The network is now talking to media-buying agencies about the possibility of basing ratings guarantees on live-plus-same-day program ratings and reverting to "live" should the industry decide that the standard audience measurement metric continue. Of course, given this is the upfront market, there's no way to tell how much of the talk is posturing. But it would be a savvy way for ABC to boost its upfront dollars.
ABC's Mr. Shaw has widely been expected to set the pace for this year's upfront market. But media buyers say he is now more open to other possibilities because of the pressure that rivals will grab share, particularly Fox, which just finished a triumphant season, winning the 18-to-49 demographic race. ABC did not comment by press time.
"ABC is out trying to nudge some agencies to do live-plus-same-day," said one agency executive, who explained that based on that scenario, the Walt Disney Co. network would rake in extra dollars for those additional viewers watching the same day and then hand out additional units for underdelivery if the industry decides on "live."
"They're hedging so they can get the money," said one buyer. Another executive said that he didn't believe that ABC will even get deals done on a live-plus-same-day basis and that the industry is holding out for "live-only" period.
ABC is rumored to have met with OMD, among other shops, but executives say the two parties did not come to any resolution. Neither ABC nor OMD would comment. Agencies are holding firm on demands that they should not have to pay for viewers who are watching commercials in playback and are most likely zapping the ads.
Nielsen currently provides three streams of ratings data: those who watch shows live, those who watch shows in playback via DVRs the same day (live-plus-same-day) and those who watch shows in playback a week later (live-plus-seven-days).
Demand for Fox
ABC, however, isn't the only network out with a softer position. Media buyers are also reporting potential heavy demand for Fox and, while no one's cutting deals, there's heightened upfront chatter given the expectation that Fox will be more flexible on the ratings-currency issue. Fox is also facing off against Viacom's youth-focused cable giant MTV Networks, which is understood to be offering to negotiate with the existing ratings currency, which is live viewing. (Though, technically, viewers who watch shows on VCRs are counted as live.) MTV was not immediately available at press time to corroborate MTV's "live" stance.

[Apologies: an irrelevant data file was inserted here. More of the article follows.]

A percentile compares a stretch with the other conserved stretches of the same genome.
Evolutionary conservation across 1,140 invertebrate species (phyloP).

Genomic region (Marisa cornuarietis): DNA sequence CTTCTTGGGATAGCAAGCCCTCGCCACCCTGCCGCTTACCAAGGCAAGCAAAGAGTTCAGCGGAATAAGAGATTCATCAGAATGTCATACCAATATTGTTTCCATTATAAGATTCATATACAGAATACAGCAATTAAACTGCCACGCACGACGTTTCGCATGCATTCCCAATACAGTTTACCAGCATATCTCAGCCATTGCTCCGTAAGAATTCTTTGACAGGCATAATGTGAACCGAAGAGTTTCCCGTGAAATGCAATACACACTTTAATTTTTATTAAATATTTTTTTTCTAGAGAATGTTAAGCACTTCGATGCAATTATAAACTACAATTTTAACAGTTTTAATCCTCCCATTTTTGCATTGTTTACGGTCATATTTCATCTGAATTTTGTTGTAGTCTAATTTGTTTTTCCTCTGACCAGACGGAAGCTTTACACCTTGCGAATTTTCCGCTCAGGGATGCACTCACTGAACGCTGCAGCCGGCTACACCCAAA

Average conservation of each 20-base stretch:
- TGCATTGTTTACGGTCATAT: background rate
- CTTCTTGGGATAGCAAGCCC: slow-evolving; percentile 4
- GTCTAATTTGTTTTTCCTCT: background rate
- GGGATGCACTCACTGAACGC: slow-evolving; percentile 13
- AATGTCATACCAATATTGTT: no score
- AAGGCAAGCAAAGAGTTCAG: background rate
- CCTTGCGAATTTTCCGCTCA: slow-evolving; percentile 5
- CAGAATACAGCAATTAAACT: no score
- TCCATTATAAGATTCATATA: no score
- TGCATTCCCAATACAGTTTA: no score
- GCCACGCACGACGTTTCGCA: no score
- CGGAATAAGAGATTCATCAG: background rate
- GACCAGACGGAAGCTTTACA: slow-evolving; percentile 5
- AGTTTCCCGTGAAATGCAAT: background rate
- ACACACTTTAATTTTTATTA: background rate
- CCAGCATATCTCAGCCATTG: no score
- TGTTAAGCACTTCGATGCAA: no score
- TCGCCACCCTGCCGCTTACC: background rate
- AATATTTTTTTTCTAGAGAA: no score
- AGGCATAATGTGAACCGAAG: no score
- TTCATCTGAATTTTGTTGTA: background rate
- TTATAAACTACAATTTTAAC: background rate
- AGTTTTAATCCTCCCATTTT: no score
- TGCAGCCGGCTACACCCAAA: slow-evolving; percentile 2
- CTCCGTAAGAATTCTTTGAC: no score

Additionally, Fox is under pressure to translate programming successes such as "American Idol" and "Prison Break" into real money this year. Fox won the season for the second year running in the key 18- to 49-year-old advertiser demographic. If it doesn't, industry observers say it would be regarded as a failure for the News Corp. network.
Fox has said it will "do what it takes to do business," a comment that buyers are interpreting as a sign the network will back away from the live-plus-seven debate. Fox has traditionally been an early upfront mover given that movie studios and automakers tend to want to get their money down to secure key shows.
"Fox could create some movement in movie studios; they're the category doing live-only," said one buyer. "NBC has also whispered that to us," said another buyer, referring to NBC's willingness to be flexible. Another said the market was wide open for one of the broadcast networks to come in and take a leadership position.
Another buyer said that CBS had been practically silent on the issue. "I'd like to see CBS come on in and do some business. [CBS President-Sales] Jo Ann Ross could step up and grab a little share while ABC is not looking. We'd be open to that discussion. ABC has the buzz, but CBS has been pretty solid."
The jointly owned CBS Corp./Time Warner network the CW can not be left behind in the debate. The network is said to be delivering some pricing data to agencies tomorrow. CW had no comment.
With agencies sensing the wind at their backs this upfront, buyers are reiterating that cost-per-thousand rate increases will be in the low-single-digits and well below last year's levels.